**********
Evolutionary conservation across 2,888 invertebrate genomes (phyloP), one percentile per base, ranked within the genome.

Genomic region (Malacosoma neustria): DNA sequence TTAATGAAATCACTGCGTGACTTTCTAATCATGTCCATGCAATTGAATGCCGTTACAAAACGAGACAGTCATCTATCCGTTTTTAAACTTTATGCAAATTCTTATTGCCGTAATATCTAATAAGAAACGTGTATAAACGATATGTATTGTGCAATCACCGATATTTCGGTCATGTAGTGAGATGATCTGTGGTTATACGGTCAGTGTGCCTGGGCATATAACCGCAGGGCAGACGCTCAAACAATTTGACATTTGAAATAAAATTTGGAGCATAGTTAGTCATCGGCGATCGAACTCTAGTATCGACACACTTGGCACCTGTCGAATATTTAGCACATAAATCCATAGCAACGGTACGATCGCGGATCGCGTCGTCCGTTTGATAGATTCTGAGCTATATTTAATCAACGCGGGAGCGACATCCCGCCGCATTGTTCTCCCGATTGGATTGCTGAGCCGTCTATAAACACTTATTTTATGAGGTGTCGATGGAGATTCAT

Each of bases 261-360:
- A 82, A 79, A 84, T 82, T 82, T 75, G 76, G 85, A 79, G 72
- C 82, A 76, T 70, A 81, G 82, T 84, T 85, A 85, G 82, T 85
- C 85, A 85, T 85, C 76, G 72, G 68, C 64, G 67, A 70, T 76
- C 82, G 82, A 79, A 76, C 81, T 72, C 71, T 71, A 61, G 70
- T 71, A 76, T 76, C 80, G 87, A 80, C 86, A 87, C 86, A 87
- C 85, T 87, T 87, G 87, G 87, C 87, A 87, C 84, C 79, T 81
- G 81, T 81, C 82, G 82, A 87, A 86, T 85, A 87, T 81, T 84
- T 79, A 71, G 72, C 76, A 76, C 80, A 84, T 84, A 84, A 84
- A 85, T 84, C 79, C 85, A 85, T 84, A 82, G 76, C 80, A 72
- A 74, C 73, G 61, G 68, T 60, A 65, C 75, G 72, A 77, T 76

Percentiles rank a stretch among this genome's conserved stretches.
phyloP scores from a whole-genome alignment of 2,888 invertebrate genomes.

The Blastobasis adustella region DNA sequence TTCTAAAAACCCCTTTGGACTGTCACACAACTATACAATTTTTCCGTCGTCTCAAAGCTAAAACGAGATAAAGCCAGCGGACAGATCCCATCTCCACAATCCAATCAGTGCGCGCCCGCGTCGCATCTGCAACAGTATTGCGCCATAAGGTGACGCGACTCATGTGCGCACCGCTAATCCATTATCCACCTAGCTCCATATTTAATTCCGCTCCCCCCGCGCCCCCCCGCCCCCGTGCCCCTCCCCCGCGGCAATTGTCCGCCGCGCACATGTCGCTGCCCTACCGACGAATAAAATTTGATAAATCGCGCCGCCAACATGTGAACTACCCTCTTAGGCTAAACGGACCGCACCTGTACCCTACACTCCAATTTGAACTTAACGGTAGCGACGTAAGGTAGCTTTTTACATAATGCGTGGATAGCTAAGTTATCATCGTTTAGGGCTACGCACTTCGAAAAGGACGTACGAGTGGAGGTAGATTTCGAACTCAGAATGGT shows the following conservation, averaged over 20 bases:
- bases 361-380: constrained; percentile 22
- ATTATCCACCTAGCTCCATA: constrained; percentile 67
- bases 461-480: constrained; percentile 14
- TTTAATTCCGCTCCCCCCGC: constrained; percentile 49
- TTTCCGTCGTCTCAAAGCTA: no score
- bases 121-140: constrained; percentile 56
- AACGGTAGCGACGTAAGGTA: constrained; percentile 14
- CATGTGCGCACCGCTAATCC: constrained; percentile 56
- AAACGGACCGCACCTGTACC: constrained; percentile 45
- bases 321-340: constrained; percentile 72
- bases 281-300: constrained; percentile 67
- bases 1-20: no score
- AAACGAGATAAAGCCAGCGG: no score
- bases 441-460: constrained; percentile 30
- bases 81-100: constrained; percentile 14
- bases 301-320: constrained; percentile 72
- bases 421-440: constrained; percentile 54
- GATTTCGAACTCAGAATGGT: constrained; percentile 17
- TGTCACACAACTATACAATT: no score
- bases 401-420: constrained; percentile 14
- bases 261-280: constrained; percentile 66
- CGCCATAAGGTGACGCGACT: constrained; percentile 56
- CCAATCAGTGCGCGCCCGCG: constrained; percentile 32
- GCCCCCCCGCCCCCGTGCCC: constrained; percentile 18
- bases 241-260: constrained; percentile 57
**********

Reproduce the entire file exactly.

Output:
Evolutionary conservation across 2,888 invertebrate genomes (phyloP), one percentile per base, ranked within the genome.

Genomic region (Malacosoma neustria): DNA sequence TTAATGAAATCACTGCGTGACTTTCTAATCATGTCCATGCAATTGAATGCCGTTACAAAACGAGACAGTCATCTATCCGTTTTTAAACTTTATGCAAATTCTTATTGCCGTAATATCTAATAAGAAACGTGTATAAACGATATGTATTGTGCAATCACCGATATTTCGGTCATGTAGTGAGATGATCTGTGGTTATACGGTCAGTGTGCCTGGGCATATAACCGCAGGGCAGACGCTCAAACAATTTGACATTTGAAATAAAATTTGGAGCATAGTTAGTCATCGGCGATCGAACTCTAGTATCGACACACTTGGCACCTGTCGAATATTTAGCACATAAATCCATAGCAACGGTACGATCGCGGATCGCGTCGTCCGTTTGATAGATTCTGAGCTATATTTAATCAACGCGGGAGCGACATCCCGCCGCATTGTTCTCCCGATTGGATTGCTGAGCCGTCTATAAACACTTATTTTATGAGGTGTCGATGGAGATTCAT

Each of bases 261-360:
- A 82, A 79, A 84, T 82, T 82, T 75, G 76, G 85, A 79, G 72
- C 82, A 76, T 70, A 81, G 82, T 84, T 85, A 85, G 82, T 85
- C 85, A 85, T 85, C 76, G 72, G 68, C 64, G 67, A 70, T 76
- C 82, G 82, A 79, A 76, C 81, T 72, C 71, T 71, A 61, G 70
- T 71, A 76, T 76, C 80, G 87, A 80, C 86, A 87, C 86, A 87
- C 85, T 87, T 87, G 87, G 87, C 87, A 87, C 84, C 79, T 81
- G 81, T 81, C 82, G 82, A 87, A 86, T 85, A 87, T 81, T 84
- T 79, A 71, G 72, C 76, A 76, C 80, A 84, T 84, A 84, A 84
- A 85, T 84, C 79, C 85, A 85, T 84, A 82, G 76, C 80, A 72
- A 74, C 73, G 61, G 68, T 60, A 65, C 75, G 72, A 77, T 76

Percentiles rank a stretch among this genome's conserved stretches.
phyloP scores from a whole-genome alignment of 2,888 invertebrate genomes.

The Blastobasis adustella region DNA sequence TTCTAAAAACCCCTTTGGACTGTCACACAACTATACAATTTTTCCGTCGTCTCAAAGCTAAAACGAGATAAAGCCAGCGGACAGATCCCATCTCCACAATCCAATCAGTGCGCGCCCGCGTCGCATCTGCAACAGTATTGCGCCATAAGGTGACGCGACTCATGTGCGCACCGCTAATCCATTATCCACCTAGCTCCATATTTAATTCCGCTCCCCCCGCGCCCCCCCGCCCCCGTGCCCCTCCCCCGCGGCAATTGTCCGCCGCGCACATGTCGCTGCCCTACCGACGAATAAAATTTGATAAATCGCGCCGCCAACATGTGAACTACCCTCTTAGGCTAAACGGACCGCACCTGTACCCTACACTCCAATTTGAACTTAACGGTAGCGACGTAAGGTAGCTTTTTACATAATGCGTGGATAGCTAAGTTATCATCGTTTAGGGCTACGCACTTCGAAAAGGACGTACGAGTGGAGGTAGATTTCGAACTCAGAATGGT shows the following conservation, averaged over 20 bases:
- bases 361-380: constrained; percentile 22
- ATTATCCACCTAGCTCCATA: constrained; percentile 67
- bases 461-480: constrained; percentile 14
- TTTAATTCCGCTCCCCCCGC: constrained; percentile 49
- TTTCCGTCGTCTCAAAGCTA: no score
- bases 121-140: constrained; percentile 56
- AACGGTAGCGACGTAAGGTA: constrained; percentile 14
- CATGTGCGCACCGCTAATCC: constrained; percentile 56
- AAACGGACCGCACCTGTACC: constrained; percentile 45
- bases 321-340: constrained; percentile 72
- bases 281-300: constrained; percentile 67
- bases 1-20: no score
- AAACGAGATAAAGCCAGCGG: no score
- bases 441-460: constrained; percentile 30
- bases 81-100: constrained; percentile 14
- bases 301-320: constrained; percentile 72
- bases 421-440: constrained; percentile 54
- GATTTCGAACTCAGAATGGT: constrained; percentile 17
- TGTCACACAACTATACAATT: no score
- bases 401-420: constrained; percentile 14
- bases 261-280: constrained; percentile 66
- CGCCATAAGGTGACGCGACT: constrained; percentile 56
- CCAATCAGTGCGCGCCCGCG: constrained; percentile 32
- GCCCCCCCGCCCCCGTGCCC: constrained; percentile 18
- bases 241-260: constrained; percentile 57